Historically, it was felt that the drug should be given during the interval between 30 minutes and two hours before the time of surgical incision. The most recent Medical Letter recommendations are that the drug be given no more than 30 minutes before the skin is incised.

Limiting the Duration of Antimicrobial Administration

Discontinuation of the antibiotic within 24 hours after surgery is recommended for two reasons:

1. Use of the surgical prophylaxis antimicrobial agent past this time frame has not been shown to improve surgical site infection rates and increases the cost of care unnecessarily

2. Indiscriminate use of antimicrobials can lead to the development of antibiotic-resistant microorganisms

In a prospective study of 2641 CABG patients, two outcomes were measured: (1) incidence of SSI and (2) isolation of a resistant pathogen. There was no statistical difference in SSI rates between those who got less than 48 hours of antimicrobial prophylaxis versus those who received greater than 48 hours of antimicrobial prophylaxis (8.7 percent vs. 8.8 percent; p=1.0). Furthermore, the odds of developing a resistant pathogen was 1.6 times greater (95 percent; CI 1.1- 2.6) in patients who received greater than 48 hours of antimicrobial prophylaxis after the surgery.6

The Centers for Medicare and Medicaid Services (CMS) and the Centers for Disease Control and Prevention (CDC) are co-sponsoring a national healthcare quality improvement project whose purpose is to reduce the occurrence of post-operative infection by improving the selection and timing of prophylactic antibiotic administration. The Surgical Infection Prevention (SIP) Project was rolled out via the Quality Improvement Organizations (QIOs) in each state in August 2002.

The indicators for the project are:

1. The proportion of patients who received prophylactic antibiotics within one hour before surgical incision;

2. The proportion of patients given an antibiotic consistent with current recommendations; and

3. The proportion of patients who received prophylactic antibiotics whose antibiotics were discontinued within 24 hours after surgery.

Preliminary data from the national baseline measurement for the project showed that only 47.3 percent of cases received the prophylactic antibiotic within one hour of incision, 92 percent received an antibiotic consistent with current recommendations and 41 percent of cases had antibiotics discontinued within 24 hours of the end of surgery. Obviously, there is room for improvement.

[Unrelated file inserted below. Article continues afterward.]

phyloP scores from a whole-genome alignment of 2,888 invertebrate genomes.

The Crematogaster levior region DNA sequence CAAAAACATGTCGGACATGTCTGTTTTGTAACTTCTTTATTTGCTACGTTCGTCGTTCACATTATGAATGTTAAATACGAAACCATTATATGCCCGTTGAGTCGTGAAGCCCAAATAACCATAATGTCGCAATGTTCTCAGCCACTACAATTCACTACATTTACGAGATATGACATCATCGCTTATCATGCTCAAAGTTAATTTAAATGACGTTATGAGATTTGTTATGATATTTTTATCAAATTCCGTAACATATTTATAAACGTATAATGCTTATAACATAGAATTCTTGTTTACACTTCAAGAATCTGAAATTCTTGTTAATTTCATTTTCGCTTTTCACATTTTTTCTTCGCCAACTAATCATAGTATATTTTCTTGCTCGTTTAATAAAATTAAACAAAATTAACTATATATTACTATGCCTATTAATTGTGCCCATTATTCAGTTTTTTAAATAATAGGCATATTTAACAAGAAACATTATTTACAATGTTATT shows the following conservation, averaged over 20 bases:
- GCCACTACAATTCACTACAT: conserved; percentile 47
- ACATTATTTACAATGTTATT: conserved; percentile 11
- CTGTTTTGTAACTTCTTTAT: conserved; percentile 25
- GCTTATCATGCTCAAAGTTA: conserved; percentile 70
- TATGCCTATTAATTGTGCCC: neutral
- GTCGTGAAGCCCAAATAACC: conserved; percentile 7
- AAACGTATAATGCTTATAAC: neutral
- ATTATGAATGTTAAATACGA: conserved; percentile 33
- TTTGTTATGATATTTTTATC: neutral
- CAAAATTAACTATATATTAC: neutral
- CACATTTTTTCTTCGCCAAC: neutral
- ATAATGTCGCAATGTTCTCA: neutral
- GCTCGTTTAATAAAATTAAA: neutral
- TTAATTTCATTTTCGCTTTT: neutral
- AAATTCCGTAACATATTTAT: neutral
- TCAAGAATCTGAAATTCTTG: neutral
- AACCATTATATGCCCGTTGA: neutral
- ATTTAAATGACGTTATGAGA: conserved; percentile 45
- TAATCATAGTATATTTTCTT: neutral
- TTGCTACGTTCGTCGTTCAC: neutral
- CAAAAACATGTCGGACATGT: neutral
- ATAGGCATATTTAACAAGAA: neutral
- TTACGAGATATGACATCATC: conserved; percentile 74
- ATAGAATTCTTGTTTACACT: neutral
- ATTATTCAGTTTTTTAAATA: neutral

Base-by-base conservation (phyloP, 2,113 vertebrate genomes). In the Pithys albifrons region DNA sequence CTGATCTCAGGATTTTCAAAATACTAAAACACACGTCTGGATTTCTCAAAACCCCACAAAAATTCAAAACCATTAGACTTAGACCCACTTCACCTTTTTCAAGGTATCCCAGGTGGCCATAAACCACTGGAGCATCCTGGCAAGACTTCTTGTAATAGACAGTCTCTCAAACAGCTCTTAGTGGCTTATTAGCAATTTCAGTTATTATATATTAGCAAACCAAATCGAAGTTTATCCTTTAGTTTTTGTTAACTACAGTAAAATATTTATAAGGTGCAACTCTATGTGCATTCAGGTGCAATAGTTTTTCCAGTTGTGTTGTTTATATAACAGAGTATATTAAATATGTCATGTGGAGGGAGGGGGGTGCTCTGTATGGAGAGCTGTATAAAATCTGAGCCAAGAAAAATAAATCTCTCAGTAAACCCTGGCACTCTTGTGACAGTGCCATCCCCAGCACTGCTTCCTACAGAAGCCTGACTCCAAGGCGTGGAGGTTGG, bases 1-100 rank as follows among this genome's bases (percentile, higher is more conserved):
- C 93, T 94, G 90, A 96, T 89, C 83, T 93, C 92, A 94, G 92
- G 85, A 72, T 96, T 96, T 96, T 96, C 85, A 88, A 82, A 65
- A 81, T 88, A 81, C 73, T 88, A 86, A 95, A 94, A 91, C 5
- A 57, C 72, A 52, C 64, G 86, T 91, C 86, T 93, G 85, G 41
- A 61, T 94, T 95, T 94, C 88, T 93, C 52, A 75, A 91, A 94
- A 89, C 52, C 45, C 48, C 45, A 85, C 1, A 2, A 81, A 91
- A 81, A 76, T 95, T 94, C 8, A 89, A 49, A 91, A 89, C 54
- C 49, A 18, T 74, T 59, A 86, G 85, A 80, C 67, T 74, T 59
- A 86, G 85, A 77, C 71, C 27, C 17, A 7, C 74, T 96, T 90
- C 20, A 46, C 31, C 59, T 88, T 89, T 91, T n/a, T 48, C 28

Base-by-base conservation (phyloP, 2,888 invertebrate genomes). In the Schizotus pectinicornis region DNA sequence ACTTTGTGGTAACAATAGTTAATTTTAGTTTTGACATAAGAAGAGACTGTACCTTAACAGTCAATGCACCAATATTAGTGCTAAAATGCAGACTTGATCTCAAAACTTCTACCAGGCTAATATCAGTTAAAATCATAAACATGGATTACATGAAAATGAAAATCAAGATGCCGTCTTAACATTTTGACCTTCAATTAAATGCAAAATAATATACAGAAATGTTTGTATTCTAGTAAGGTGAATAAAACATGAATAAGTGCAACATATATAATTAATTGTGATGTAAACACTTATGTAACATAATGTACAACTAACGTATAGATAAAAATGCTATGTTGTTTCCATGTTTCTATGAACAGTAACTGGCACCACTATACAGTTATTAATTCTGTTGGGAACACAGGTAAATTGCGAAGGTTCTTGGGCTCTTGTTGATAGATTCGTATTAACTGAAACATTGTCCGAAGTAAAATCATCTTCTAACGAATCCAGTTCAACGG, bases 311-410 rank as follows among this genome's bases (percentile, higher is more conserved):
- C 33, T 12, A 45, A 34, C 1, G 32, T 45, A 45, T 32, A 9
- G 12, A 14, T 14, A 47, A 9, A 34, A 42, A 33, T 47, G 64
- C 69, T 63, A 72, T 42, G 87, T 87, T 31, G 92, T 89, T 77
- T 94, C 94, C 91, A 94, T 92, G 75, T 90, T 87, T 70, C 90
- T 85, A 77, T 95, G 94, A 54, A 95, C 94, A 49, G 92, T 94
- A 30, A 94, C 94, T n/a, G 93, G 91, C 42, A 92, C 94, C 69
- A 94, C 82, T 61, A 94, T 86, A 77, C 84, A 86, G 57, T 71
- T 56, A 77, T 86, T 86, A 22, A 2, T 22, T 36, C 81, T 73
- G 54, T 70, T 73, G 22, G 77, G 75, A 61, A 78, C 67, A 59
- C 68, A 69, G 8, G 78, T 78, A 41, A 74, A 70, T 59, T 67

Typically, infection control professionals and surgical staff focus on measuring outcomes, i.e., surgical site infection rates. Because there are processes of care that have been shown to affect surgical site infection outcomes, this project is focused on measuring the processes of care critical to outcomes, rather than measuring the outcomes themselves. This approach is easier for several reasons. Because the focus is on process measures rather than outcome measures (SSI rates) there is no requirement for risk adjustment (as there is for surgical site infection rates, an outcome measure). In addition, relative achievable improvements in processes are generally much larger than in outcomes. And, very importantly, measuring processes can be done in rapid cycles (rapid cycle PDSA) for fast feedback and improvement.

These indicators are being monitored for the following procedures: coronary artery bypass graft; other cardiac procedures; colon; hip and knee arthroplasty; abdominal and vaginal hysterectomy; and vascular procedures. QIO staff members in each state are working with hospitals to improve these very important indicators of optimal surgical site infection prevention practices.

For more information on this project, visit or contact your state's QIO. The web site has excellent information on the prevention of surgical site infections, including an annotated bibliography that is periodically updated. In addition, the project recently brought together representatives from 11 national medical organizations that write guidelines related to surgical infection prevention to explore possible areas for consensus building. The group was able to reach initial consensus clarifying areas concerning antibiotic selection, timing and duration for surgical prophylaxis for selected procedures.

What's On the Horizon?

It has been shown that proper administration of prophylactic antibiotics can decrease surgical site infections by 40 percent to 80 percent. Unfortunately, there is also evidence that even with proper antibiotic prophylaxis, in the face of breakdowns in wound management or antisepsis, patients still get wound infections. In addition, many of the risk factors for wound infection are things over which the physician has no control -- gender, age, obesity, underlying diseases, length of surgery. Now that we have learned how to minimize the chance that endogenous bacteria may cause a surgical site infection, what is next?


In a double-blind, randomized study of elective colorectal surgical procedures, all pre-, peri-, and post-operative care was standardized between a hypothermia and normothermia group. The only peri-operative difference was that the normothermia group received warmed IV fluids and forced-air cover delivered air at 40 degrees C. The researchers found that maintaining intra-operative core temperatures at normal levels was likely to decrease the incidence of surgical wound infections and shorten hospitalization.6a